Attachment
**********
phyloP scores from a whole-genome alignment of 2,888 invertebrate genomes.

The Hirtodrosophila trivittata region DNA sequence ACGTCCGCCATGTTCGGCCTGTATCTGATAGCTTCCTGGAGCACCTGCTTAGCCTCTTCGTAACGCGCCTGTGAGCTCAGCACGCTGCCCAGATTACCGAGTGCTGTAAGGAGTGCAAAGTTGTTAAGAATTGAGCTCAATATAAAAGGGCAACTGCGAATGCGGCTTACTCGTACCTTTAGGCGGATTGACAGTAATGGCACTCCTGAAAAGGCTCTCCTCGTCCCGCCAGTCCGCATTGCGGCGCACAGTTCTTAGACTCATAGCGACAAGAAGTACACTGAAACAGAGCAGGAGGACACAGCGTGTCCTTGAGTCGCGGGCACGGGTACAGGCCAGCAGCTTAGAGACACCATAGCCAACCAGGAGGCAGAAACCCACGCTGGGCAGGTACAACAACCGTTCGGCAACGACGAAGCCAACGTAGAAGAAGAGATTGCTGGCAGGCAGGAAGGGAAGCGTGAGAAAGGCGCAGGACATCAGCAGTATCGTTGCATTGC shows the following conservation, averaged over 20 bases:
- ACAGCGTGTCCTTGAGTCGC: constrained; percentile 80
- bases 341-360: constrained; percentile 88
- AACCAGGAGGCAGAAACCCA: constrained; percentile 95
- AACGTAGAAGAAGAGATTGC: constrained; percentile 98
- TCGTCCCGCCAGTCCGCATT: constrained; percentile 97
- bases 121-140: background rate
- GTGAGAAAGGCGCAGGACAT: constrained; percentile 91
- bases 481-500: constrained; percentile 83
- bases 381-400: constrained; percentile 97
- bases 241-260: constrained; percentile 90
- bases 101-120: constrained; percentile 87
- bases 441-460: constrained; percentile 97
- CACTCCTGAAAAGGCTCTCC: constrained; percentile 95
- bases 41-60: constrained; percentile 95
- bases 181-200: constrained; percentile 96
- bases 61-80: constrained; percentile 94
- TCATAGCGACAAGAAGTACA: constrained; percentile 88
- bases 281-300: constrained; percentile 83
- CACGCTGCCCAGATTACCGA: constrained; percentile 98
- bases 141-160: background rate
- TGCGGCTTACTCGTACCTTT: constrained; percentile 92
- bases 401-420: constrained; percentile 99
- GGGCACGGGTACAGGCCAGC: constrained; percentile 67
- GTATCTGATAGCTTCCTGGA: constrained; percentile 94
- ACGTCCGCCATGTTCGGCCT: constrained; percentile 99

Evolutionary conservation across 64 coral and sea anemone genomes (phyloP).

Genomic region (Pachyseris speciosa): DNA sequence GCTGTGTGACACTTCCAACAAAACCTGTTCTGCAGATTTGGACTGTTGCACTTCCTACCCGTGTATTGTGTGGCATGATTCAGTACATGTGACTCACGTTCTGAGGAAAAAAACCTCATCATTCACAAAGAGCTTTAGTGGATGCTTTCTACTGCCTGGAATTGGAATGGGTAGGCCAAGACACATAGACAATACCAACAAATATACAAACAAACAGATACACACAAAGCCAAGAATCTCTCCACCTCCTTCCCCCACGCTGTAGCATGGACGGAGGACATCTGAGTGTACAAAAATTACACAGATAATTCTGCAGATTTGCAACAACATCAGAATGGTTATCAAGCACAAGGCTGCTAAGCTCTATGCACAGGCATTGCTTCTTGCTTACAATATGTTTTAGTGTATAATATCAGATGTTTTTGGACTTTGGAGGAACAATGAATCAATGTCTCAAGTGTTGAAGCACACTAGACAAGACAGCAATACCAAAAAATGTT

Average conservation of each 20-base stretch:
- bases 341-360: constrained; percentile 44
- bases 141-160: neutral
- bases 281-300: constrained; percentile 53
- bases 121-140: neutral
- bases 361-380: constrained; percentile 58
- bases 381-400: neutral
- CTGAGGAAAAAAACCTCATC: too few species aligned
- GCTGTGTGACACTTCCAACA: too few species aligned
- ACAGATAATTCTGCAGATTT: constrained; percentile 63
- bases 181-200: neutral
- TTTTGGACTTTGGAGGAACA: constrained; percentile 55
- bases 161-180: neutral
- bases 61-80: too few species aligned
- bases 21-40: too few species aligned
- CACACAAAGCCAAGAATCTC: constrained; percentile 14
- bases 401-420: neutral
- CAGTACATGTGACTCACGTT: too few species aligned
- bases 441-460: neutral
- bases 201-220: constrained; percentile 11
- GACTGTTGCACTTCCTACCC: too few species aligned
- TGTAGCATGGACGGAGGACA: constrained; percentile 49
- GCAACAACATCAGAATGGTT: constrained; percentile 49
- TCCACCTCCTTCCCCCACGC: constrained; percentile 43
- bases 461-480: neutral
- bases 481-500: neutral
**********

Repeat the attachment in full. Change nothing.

phyloP scores from a whole-genome alignment of 2,888 invertebrate genomes.

The Hirtodrosophila trivittata region DNA sequence ACGTCCGCCATGTTCGGCCTGTATCTGATAGCTTCCTGGAGCACCTGCTTAGCCTCTTCGTAACGCGCCTGTGAGCTCAGCACGCTGCCCAGATTACCGAGTGCTGTAAGGAGTGCAAAGTTGTTAAGAATTGAGCTCAATATAAAAGGGCAACTGCGAATGCGGCTTACTCGTACCTTTAGGCGGATTGACAGTAATGGCACTCCTGAAAAGGCTCTCCTCGTCCCGCCAGTCCGCATTGCGGCGCACAGTTCTTAGACTCATAGCGACAAGAAGTACACTGAAACAGAGCAGGAGGACACAGCGTGTCCTTGAGTCGCGGGCACGGGTACAGGCCAGCAGCTTAGAGACACCATAGCCAACCAGGAGGCAGAAACCCACGCTGGGCAGGTACAACAACCGTTCGGCAACGACGAAGCCAACGTAGAAGAAGAGATTGCTGGCAGGCAGGAAGGGAAGCGTGAGAAAGGCGCAGGACATCAGCAGTATCGTTGCATTGC shows the following conservation, averaged over 20 bases:
- ACAGCGTGTCCTTGAGTCGC: constrained; percentile 80
- bases 341-360: constrained; percentile 88
- AACCAGGAGGCAGAAACCCA: constrained; percentile 95
- AACGTAGAAGAAGAGATTGC: constrained; percentile 98
- TCGTCCCGCCAGTCCGCATT: constrained; percentile 97
- bases 121-140: background rate
- GTGAGAAAGGCGCAGGACAT: constrained; percentile 91
- bases 481-500: constrained; percentile 83
- bases 381-400: constrained; percentile 97
- bases 241-260: constrained; percentile 90
- bases 101-120: constrained; percentile 87
- bases 441-460: constrained; percentile 97
- CACTCCTGAAAAGGCTCTCC: constrained; percentile 95
- bases 41-60: constrained; percentile 95
- bases 181-200: constrained; percentile 96
- bases 61-80: constrained; percentile 94
- TCATAGCGACAAGAAGTACA: constrained; percentile 88
- bases 281-300: constrained; percentile 83
- CACGCTGCCCAGATTACCGA: constrained; percentile 98
- bases 141-160: background rate
- TGCGGCTTACTCGTACCTTT: constrained; percentile 92
- bases 401-420: constrained; percentile 99
- GGGCACGGGTACAGGCCAGC: constrained; percentile 67
- GTATCTGATAGCTTCCTGGA: constrained; percentile 94
- ACGTCCGCCATGTTCGGCCT: constrained; percentile 99

Evolutionary conservation across 64 coral and sea anemone genomes (phyloP).

Genomic region (Pachyseris speciosa): DNA sequence GCTGTGTGACACTTCCAACAAAACCTGTTCTGCAGATTTGGACTGTTGCACTTCCTACCCGTGTATTGTGTGGCATGATTCAGTACATGTGACTCACGTTCTGAGGAAAAAAACCTCATCATTCACAAAGAGCTTTAGTGGATGCTTTCTACTGCCTGGAATTGGAATGGGTAGGCCAAGACACATAGACAATACCAACAAATATACAAACAAACAGATACACACAAAGCCAAGAATCTCTCCACCTCCTTCCCCCACGCTGTAGCATGGACGGAGGACATCTGAGTGTACAAAAATTACACAGATAATTCTGCAGATTTGCAACAACATCAGAATGGTTATCAAGCACAAGGCTGCTAAGCTCTATGCACAGGCATTGCTTCTTGCTTACAATATGTTTTAGTGTATAATATCAGATGTTTTTGGACTTTGGAGGAACAATGAATCAATGTCTCAAGTGTTGAAGCACACTAGACAAGACAGCAATACCAAAAAATGTT

Average conservation of each 20-base stretch:
- bases 341-360: constrained; percentile 44
- bases 141-160: neutral
- bases 281-300: constrained; percentile 53
- bases 121-140: neutral
- bases 361-380: constrained; percentile 58
- bases 381-400: neutral
- CTGAGGAAAAAAACCTCATC: too few species aligned
- GCTGTGTGACACTTCCAACA: too few species aligned
- ACAGATAATTCTGCAGATTT: constrained; percentile 63
- bases 181-200: neutral
- TTTTGGACTTTGGAGGAACA: constrained; percentile 55
- bases 161-180: neutral
- bases 61-80: too few species aligned
- bases 21-40: too few species aligned
- CACACAAAGCCAAGAATCTC: constrained; percentile 14
- bases 401-420: neutral
- CAGTACATGTGACTCACGTT: too few species aligned
- bases 441-460: neutral
- bases 201-220: constrained; percentile 11
- GACTGTTGCACTTCCTACCC: too few species aligned
- TGTAGCATGGACGGAGGACA: constrained; percentile 49
- GCAACAACATCAGAATGGTT: constrained; percentile 49
- TCCACCTCCTTCCCCCACGC: constrained; percentile 43
- bases 461-480: neutral
- bases 481-500: neutral